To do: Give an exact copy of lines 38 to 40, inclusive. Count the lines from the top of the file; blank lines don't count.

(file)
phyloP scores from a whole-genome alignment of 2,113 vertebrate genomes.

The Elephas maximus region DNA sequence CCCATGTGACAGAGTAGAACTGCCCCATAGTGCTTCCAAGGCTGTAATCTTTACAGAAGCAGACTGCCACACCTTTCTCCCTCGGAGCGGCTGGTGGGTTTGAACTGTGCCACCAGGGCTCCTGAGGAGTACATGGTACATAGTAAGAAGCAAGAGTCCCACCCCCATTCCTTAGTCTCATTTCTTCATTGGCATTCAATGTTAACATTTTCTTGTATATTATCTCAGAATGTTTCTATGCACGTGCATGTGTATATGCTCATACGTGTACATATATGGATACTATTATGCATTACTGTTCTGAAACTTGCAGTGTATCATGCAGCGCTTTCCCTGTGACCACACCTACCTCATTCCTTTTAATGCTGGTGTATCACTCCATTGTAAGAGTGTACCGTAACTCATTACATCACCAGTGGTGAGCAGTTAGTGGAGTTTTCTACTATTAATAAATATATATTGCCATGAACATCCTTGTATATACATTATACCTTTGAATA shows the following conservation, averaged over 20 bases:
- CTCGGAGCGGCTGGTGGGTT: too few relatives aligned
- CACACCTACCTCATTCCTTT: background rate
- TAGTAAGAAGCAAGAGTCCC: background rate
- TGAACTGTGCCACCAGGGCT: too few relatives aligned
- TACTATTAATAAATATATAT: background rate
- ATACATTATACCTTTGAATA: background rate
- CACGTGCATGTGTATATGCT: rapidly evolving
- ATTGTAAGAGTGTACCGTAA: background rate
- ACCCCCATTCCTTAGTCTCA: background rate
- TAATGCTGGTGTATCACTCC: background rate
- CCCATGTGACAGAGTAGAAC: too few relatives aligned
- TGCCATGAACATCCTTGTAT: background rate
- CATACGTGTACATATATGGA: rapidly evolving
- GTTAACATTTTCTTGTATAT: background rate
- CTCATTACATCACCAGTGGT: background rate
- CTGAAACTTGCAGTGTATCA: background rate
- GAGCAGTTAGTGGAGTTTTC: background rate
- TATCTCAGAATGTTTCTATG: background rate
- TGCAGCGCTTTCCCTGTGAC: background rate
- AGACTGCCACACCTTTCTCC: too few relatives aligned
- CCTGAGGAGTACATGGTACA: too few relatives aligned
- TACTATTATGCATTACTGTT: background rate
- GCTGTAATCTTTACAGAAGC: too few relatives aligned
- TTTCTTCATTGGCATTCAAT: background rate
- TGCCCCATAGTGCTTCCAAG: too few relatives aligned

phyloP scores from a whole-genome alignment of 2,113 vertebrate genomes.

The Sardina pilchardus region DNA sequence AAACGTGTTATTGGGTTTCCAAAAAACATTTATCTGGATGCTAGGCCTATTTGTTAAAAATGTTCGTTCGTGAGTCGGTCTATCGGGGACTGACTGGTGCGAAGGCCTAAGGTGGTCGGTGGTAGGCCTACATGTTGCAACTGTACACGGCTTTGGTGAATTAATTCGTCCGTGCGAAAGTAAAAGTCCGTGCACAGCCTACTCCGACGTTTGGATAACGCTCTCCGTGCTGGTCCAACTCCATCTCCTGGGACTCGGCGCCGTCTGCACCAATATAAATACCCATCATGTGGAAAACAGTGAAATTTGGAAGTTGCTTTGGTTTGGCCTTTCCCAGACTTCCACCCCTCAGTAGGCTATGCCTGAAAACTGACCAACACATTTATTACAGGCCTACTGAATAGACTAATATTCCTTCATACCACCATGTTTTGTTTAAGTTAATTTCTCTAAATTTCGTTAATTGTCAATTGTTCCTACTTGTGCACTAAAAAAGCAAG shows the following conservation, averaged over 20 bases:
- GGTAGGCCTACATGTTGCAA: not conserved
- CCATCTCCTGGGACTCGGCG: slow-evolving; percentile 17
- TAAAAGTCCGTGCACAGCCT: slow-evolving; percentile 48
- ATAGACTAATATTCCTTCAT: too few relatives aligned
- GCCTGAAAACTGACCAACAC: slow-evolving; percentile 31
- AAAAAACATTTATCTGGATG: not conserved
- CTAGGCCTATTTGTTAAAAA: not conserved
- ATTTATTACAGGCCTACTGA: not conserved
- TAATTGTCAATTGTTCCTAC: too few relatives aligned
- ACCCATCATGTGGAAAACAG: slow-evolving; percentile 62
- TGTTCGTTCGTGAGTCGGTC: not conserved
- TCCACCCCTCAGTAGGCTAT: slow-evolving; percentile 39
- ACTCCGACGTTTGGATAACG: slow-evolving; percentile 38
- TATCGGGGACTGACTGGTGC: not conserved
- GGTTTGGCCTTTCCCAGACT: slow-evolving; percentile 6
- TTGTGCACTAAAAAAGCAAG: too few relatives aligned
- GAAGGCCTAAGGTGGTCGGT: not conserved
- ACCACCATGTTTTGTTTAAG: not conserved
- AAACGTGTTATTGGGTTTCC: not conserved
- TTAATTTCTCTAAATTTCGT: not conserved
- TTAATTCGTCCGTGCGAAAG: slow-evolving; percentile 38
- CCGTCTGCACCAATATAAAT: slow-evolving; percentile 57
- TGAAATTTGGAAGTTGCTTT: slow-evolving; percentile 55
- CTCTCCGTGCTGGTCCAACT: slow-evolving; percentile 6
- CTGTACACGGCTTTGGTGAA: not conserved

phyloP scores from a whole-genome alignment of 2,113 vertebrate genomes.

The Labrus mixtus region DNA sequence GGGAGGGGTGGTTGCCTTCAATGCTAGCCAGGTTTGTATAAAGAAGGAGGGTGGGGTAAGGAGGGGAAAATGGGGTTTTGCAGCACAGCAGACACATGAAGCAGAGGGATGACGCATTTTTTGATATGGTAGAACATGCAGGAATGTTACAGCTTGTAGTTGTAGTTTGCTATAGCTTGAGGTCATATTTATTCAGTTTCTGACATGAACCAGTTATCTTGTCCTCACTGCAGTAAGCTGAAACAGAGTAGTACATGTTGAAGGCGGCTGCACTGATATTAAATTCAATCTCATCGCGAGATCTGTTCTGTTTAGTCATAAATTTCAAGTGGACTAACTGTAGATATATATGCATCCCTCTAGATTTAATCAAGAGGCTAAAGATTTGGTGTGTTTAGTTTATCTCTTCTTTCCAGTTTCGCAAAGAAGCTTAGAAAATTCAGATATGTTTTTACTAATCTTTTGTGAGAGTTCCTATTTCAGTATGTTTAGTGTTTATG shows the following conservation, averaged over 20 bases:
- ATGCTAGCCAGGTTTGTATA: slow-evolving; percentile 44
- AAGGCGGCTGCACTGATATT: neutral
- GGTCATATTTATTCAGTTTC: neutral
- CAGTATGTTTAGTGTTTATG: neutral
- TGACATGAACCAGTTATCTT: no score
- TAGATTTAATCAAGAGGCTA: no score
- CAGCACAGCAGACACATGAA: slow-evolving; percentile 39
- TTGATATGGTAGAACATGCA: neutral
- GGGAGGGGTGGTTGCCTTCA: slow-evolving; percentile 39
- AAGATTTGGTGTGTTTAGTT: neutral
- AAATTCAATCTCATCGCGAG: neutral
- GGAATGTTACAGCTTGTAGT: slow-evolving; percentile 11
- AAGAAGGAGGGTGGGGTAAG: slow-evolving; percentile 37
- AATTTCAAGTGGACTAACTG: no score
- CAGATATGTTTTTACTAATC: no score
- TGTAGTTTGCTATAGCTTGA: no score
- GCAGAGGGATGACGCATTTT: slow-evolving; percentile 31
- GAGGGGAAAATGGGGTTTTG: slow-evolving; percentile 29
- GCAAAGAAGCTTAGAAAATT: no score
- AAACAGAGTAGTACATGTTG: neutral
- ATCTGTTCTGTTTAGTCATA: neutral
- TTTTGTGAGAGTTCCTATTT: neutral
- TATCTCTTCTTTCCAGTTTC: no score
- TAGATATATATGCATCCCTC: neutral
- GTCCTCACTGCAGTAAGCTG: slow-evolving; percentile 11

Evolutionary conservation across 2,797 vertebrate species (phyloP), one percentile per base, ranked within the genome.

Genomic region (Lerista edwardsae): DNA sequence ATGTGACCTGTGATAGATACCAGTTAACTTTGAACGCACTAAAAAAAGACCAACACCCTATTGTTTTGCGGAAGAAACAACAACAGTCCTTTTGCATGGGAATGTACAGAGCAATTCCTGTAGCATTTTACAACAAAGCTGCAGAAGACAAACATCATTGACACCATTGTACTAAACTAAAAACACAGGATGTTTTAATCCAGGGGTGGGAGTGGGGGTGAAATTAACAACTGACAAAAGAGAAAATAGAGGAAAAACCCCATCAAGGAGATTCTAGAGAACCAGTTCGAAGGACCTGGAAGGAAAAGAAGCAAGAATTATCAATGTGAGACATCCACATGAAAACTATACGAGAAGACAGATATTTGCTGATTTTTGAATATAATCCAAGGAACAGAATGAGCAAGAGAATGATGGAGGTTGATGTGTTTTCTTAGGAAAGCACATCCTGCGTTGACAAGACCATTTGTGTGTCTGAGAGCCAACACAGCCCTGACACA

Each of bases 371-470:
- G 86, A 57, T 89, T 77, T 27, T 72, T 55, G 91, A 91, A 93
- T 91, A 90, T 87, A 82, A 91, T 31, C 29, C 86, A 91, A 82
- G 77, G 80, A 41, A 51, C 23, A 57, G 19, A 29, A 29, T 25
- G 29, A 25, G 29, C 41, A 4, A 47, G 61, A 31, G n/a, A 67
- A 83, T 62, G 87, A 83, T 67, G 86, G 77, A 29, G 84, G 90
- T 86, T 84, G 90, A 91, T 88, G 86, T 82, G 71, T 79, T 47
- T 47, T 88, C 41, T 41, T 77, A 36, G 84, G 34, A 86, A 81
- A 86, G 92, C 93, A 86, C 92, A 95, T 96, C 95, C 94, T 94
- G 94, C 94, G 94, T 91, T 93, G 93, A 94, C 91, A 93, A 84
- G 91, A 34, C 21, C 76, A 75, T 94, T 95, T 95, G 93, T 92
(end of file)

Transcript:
- TAATTGTCAATTGTTCCTAC: too few relatives aligned
- ACCCATCATGTGGAAAACAG: slow-evolving; percentile 62
- TGTTCGTTCGTGAGTCGGTC: not conserved